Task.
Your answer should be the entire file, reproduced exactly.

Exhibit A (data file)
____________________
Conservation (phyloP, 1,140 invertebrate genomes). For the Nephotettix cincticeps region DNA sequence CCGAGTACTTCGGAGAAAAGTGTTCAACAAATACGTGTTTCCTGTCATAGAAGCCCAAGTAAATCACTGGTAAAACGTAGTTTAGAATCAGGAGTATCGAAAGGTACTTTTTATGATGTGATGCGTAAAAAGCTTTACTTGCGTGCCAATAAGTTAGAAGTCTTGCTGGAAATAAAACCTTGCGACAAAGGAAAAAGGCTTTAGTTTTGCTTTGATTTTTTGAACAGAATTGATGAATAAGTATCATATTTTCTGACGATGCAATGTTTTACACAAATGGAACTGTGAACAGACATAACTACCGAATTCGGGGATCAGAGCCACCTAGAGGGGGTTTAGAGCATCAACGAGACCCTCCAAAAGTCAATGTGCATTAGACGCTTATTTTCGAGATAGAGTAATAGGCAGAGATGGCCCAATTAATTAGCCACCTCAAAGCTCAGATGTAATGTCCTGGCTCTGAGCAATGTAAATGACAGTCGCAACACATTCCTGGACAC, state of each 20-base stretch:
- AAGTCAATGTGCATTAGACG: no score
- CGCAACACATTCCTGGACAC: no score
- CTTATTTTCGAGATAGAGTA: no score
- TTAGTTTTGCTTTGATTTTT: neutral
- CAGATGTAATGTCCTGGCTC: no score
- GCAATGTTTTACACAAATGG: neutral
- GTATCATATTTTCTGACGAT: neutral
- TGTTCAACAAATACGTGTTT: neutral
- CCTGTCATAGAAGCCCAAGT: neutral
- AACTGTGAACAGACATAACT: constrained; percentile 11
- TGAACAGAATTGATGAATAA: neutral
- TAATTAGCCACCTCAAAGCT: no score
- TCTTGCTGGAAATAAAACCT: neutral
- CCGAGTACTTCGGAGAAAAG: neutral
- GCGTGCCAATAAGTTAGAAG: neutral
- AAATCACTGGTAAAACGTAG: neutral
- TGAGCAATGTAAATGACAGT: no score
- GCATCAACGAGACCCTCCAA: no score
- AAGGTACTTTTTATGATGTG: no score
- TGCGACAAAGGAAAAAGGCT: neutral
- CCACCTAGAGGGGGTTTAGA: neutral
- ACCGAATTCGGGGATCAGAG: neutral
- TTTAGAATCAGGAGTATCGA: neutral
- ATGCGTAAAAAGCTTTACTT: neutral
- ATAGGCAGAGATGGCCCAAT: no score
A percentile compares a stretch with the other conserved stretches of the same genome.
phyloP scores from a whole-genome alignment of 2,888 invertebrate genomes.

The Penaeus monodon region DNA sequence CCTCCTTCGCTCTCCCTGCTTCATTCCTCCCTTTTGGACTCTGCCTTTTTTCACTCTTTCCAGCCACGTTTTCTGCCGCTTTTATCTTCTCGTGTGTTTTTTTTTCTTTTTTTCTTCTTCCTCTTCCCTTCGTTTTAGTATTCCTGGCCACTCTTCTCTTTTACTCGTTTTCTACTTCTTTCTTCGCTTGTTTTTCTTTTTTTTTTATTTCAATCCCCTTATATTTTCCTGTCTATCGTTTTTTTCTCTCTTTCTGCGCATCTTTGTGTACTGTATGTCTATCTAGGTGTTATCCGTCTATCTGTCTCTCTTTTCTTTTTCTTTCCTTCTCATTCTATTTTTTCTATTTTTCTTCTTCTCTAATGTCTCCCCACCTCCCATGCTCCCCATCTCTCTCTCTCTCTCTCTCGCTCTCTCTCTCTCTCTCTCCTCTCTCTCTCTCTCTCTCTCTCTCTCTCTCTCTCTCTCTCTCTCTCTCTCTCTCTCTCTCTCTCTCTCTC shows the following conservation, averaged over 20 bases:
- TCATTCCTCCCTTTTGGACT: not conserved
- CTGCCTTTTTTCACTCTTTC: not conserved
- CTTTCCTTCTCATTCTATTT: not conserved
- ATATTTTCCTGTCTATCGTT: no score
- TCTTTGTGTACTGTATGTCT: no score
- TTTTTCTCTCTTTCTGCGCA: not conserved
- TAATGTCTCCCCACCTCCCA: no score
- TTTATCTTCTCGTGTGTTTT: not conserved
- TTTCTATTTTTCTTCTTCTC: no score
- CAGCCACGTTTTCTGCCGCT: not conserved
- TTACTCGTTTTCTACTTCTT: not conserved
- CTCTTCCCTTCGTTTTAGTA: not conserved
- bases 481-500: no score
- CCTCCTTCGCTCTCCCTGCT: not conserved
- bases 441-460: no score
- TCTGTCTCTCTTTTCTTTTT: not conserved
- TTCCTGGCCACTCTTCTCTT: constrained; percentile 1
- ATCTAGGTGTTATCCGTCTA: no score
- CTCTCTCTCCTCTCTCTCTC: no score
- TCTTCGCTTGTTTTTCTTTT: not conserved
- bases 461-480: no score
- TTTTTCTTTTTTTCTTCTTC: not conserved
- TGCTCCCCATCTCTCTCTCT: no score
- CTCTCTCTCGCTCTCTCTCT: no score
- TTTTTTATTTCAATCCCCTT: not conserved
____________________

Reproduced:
Conservation (phyloP, 1,140 invertebrate genomes). For the Nephotettix cincticeps region DNA sequence CCGAGTACTTCGGAGAAAAGTGTTCAACAAATACGTGTTTCCTGTCATAGAAGCCCAAGTAAATCACTGGTAAAACGTAGTTTAGAATCAGGAGTATCGAAAGGTACTTTTTATGATGTGATGCGTAAAAAGCTTTACTTGCGTGCCAATAAGTTAGAAGTCTTGCTGGAAATAAAACCTTGCGACAAAGGAAAAAGGCTTTAGTTTTGCTTTGATTTTTTGAACAGAATTGATGAATAAGTATCATATTTTCTGACGATGCAATGTTTTACACAAATGGAACTGTGAACAGACATAACTACCGAATTCGGGGATCAGAGCCACCTAGAGGGGGTTTAGAGCATCAACGAGACCCTCCAAAAGTCAATGTGCATTAGACGCTTATTTTCGAGATAGAGTAATAGGCAGAGATGGCCCAATTAATTAGCCACCTCAAAGCTCAGATGTAATGTCCTGGCTCTGAGCAATGTAAATGACAGTCGCAACACATTCCTGGACAC, state of each 20-base stretch:
- AAGTCAATGTGCATTAGACG: no score
- CGCAACACATTCCTGGACAC: no score
- CTTATTTTCGAGATAGAGTA: no score
- TTAGTTTTGCTTTGATTTTT: neutral
- CAGATGTAATGTCCTGGCTC: no score
- GCAATGTTTTACACAAATGG: neutral
- GTATCATATTTTCTGACGAT: neutral
- TGTTCAACAAATACGTGTTT: neutral
- CCTGTCATAGAAGCCCAAGT: neutral
- AACTGTGAACAGACATAACT: constrained; percentile 11
- TGAACAGAATTGATGAATAA: neutral
- TAATTAGCCACCTCAAAGCT: no score
- TCTTGCTGGAAATAAAACCT: neutral
- CCGAGTACTTCGGAGAAAAG: neutral
- GCGTGCCAATAAGTTAGAAG: neutral
- AAATCACTGGTAAAACGTAG: neutral
- TGAGCAATGTAAATGACAGT: no score
- GCATCAACGAGACCCTCCAA: no score
- AAGGTACTTTTTATGATGTG: no score
- TGCGACAAAGGAAAAAGGCT: neutral
- CCACCTAGAGGGGGTTTAGA: neutral
- ACCGAATTCGGGGATCAGAG: neutral
- TTTAGAATCAGGAGTATCGA: neutral
- ATGCGTAAAAAGCTTTACTT: neutral
- ATAGGCAGAGATGGCCCAAT: no score
A percentile compares a stretch with the other conserved stretches of the same genome.
phyloP scores from a whole-genome alignment of 2,888 invertebrate genomes.

The Penaeus monodon region DNA sequence CCTCCTTCGCTCTCCCTGCTTCATTCCTCCCTTTTGGACTCTGCCTTTTTTCACTCTTTCCAGCCACGTTTTCTGCCGCTTTTATCTTCTCGTGTGTTTTTTTTTCTTTTTTTCTTCTTCCTCTTCCCTTCGTTTTAGTATTCCTGGCCACTCTTCTCTTTTACTCGTTTTCTACTTCTTTCTTCGCTTGTTTTTCTTTTTTTTTTATTTCAATCCCCTTATATTTTCCTGTCTATCGTTTTTTTCTCTCTTTCTGCGCATCTTTGTGTACTGTATGTCTATCTAGGTGTTATCCGTCTATCTGTCTCTCTTTTCTTTTTCTTTCCTTCTCATTCTATTTTTTCTATTTTTCTTCTTCTCTAATGTCTCCCCACCTCCCATGCTCCCCATCTCTCTCTCTCTCTCTCTCGCTCTCTCTCTCTCTCTCTCCTCTCTCTCTCTCTCTCTCTCTCTCTCTCTCTCTCTCTCTCTCTCTCTCTCTCTCTCTCTCTCTCTCTCTC shows the following conservation, averaged over 20 bases:
- TCATTCCTCCCTTTTGGACT: not conserved
- CTGCCTTTTTTCACTCTTTC: not conserved
- CTTTCCTTCTCATTCTATTT: not conserved
- ATATTTTCCTGTCTATCGTT: no score
- TCTTTGTGTACTGTATGTCT: no score
- TTTTTCTCTCTTTCTGCGCA: not conserved
- TAATGTCTCCCCACCTCCCA: no score
- TTTATCTTCTCGTGTGTTTT: not conserved
- TTTCTATTTTTCTTCTTCTC: no score
- CAGCCACGTTTTCTGCCGCT: not conserved
- TTACTCGTTTTCTACTTCTT: not conserved
- CTCTTCCCTTCGTTTTAGTA: not conserved
- bases 481-500: no score
- CCTCCTTCGCTCTCCCTGCT: not conserved
- bases 441-460: no score
- TCTGTCTCTCTTTTCTTTTT: not conserved
- TTCCTGGCCACTCTTCTCTT: constrained; percentile 1
- ATCTAGGTGTTATCCGTCTA: no score
- CTCTCTCTCCTCTCTCTCTC: no score
- TCTTCGCTTGTTTTTCTTTT: not conserved
- bases 461-480: no score
- TTTTTCTTTTTTTCTTCTTC: not conserved
- TGCTCCCCATCTCTCTCTCT: no score
- CTCTCTCTCGCTCTCTCTCT: no score
- TTTTTTATTTCAATCCCCTT: not conserved